You'll never get evidence that Canon threatened a third party company legally, it's bad for Canon's PR and if Samyang said what really happened it would sour their working relationship. All we can do is engage in inference, and use inductive reasoning to draw a probable premise from the limited objective information we do have. Applying Occam's razor, the simplest explanation is usually the most plausible one. If have another explanation which is as simple or more so, I'm open to considering its likelihood in terms of probability.
I don't understand the Samyang/Rokinon company structure, why it sells under one name in some countries, and not under others, can manufacture RF lenses under one, but not the other. If anyone can anyone explain the workings of this company, many would be interested.
1. Why did Samayang cease production of a perfectly good working lens?
They didn’t. Samyang is the manufacturer. They sell their lenses under different private labels. Rokinon, Bower, Vivitar, Walimex, Opteka, and a few others are all labels for Samyang-made lenses. In the modern era of global commerce, major retailers often sell several of them, but they're the same lens internally, and all manufactured by Samyang.
If Canon had somehow forced Samyang to stop making RF mount lenses, they would not be available with the Rokinon label, either. The simplest explanation is that Canon has not forced Samyang to stop producing RF mount lenses.
RF lenses that are worse than EF lenses for various reasoins, but cost more, that's easy, two come to mind:
RF 14-35mm f/4 L vs RF 16-35mm f/4 L
RF 100mm f/2.8 L Macro vs EF 100mm f/2.8 L Macro
This could be a can of worms, but from what I've read in reviews, I'd rather keep the EF versions, which are cheaper. YMMV!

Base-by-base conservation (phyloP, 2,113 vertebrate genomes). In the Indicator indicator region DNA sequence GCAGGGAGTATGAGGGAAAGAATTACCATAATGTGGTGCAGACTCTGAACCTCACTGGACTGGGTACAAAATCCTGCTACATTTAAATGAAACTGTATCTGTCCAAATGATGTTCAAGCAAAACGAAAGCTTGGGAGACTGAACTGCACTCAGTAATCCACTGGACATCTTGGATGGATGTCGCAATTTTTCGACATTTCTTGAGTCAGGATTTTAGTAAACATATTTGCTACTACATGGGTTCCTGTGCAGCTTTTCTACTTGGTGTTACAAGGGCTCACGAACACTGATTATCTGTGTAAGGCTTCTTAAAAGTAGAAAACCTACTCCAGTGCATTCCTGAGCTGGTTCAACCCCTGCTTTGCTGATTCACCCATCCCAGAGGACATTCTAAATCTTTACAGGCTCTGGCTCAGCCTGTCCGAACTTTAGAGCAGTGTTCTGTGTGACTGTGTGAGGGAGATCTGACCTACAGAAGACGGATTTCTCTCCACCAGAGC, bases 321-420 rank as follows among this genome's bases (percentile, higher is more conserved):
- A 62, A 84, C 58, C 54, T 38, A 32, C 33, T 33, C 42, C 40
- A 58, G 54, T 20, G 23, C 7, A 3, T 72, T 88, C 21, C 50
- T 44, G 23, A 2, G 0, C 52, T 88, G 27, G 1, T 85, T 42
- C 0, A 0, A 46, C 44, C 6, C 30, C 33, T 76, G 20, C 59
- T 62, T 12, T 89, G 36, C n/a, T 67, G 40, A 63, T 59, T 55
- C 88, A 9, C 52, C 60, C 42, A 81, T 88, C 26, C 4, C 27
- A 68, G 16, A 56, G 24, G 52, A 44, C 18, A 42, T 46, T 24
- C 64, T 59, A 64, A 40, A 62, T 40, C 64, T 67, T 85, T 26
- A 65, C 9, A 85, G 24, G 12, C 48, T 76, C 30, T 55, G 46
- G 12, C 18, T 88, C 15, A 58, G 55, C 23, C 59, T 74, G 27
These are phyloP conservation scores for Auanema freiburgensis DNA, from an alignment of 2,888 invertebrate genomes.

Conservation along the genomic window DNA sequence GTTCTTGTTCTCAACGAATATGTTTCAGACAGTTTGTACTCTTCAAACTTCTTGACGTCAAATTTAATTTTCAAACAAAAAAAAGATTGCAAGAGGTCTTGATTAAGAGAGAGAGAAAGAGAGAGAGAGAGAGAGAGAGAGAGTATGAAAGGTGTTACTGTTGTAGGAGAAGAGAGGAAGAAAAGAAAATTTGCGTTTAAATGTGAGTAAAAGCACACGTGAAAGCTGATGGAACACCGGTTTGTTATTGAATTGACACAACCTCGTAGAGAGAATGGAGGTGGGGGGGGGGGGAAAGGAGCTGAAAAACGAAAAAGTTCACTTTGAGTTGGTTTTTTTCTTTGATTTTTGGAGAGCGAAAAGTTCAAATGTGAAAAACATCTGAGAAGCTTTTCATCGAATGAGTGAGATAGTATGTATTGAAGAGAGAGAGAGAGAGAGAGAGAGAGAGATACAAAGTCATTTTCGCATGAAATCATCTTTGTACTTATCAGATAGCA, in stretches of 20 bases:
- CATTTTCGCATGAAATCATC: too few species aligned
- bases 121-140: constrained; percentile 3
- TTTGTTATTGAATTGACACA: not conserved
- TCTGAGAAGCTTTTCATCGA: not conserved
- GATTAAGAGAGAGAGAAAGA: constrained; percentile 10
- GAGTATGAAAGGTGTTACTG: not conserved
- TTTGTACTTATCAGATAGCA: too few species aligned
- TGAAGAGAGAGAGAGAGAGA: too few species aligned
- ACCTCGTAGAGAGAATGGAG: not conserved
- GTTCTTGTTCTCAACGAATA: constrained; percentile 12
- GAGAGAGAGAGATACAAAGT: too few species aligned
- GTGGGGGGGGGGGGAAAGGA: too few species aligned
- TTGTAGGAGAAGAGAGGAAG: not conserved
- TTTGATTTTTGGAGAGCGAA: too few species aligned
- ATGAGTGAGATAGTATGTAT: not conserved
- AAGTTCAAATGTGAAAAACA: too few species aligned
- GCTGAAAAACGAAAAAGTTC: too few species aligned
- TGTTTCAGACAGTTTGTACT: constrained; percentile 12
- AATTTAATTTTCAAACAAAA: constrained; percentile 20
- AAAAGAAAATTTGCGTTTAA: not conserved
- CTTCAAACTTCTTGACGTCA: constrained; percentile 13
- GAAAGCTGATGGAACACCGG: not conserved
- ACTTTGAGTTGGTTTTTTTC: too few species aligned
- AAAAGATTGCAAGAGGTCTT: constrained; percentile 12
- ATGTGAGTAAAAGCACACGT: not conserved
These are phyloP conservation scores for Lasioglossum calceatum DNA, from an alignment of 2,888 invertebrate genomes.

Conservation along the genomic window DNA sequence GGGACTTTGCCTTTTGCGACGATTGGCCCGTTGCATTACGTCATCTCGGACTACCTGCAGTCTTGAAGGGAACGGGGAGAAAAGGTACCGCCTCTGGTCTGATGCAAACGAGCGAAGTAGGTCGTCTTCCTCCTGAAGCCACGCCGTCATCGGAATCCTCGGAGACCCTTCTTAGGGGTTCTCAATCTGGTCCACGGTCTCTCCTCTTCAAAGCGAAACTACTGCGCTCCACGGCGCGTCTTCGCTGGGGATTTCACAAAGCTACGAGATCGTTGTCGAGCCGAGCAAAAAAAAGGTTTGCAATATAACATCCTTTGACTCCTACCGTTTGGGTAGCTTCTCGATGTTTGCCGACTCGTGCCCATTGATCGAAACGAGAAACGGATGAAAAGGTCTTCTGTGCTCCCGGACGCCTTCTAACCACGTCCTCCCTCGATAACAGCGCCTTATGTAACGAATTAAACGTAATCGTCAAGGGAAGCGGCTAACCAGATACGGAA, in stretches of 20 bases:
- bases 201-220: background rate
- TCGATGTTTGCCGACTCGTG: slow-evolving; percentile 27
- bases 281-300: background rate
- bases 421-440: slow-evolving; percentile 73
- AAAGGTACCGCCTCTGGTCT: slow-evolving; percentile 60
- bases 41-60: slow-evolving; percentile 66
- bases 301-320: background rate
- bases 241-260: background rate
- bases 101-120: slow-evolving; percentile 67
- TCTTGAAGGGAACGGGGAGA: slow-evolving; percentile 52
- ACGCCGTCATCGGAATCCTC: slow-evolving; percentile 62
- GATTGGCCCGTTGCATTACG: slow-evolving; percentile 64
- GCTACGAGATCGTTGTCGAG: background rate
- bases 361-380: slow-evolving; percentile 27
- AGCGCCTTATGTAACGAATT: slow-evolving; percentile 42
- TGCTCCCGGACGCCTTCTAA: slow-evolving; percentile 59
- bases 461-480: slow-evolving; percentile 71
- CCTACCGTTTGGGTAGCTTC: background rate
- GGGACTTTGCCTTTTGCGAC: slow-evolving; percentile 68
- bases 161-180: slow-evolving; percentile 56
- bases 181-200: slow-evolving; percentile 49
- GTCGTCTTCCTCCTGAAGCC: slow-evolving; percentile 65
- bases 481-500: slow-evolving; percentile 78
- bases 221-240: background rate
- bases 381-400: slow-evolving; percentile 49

Having used both the EF 16-35/4L and the RF 14-35/4L, I would not say the latter is inferior. In the overlapping focal range, the optics are pretty similar. The barrel distortion of the two lenses at 16mm is about the same (3.5% or so). At wider than 16mm, the RF distortion is extreme, but the 16-35 doesn't go wider than 16mm at all. If you compare software-corrected images, the RF 14-35 is as good or better than the EF 16-35 across the range, and it goes to 14mm (or even 13.5mm if you use the right software). It's only 'worse' if you apply no correction to your images. Does that really matter? I'd argue that it does not. An argument can be made that without a lens correction profile it was inferior (mainly because the distortion is mustache-type, and that's hard to manually correct). Adobe was late in getting one out, but DPP had it from the beginning and DxO had one early on.
As for the 100/2.8 Macro, definitely agree that paying more for the RF lens with its design-imposed focus shift is bullshift. I'm keeping the EF version for sure.
The one you mentioned, the RF 70-200 has inferior construction/durability/resistance to ingress of contaminants (external focus design) as a trade-off for weight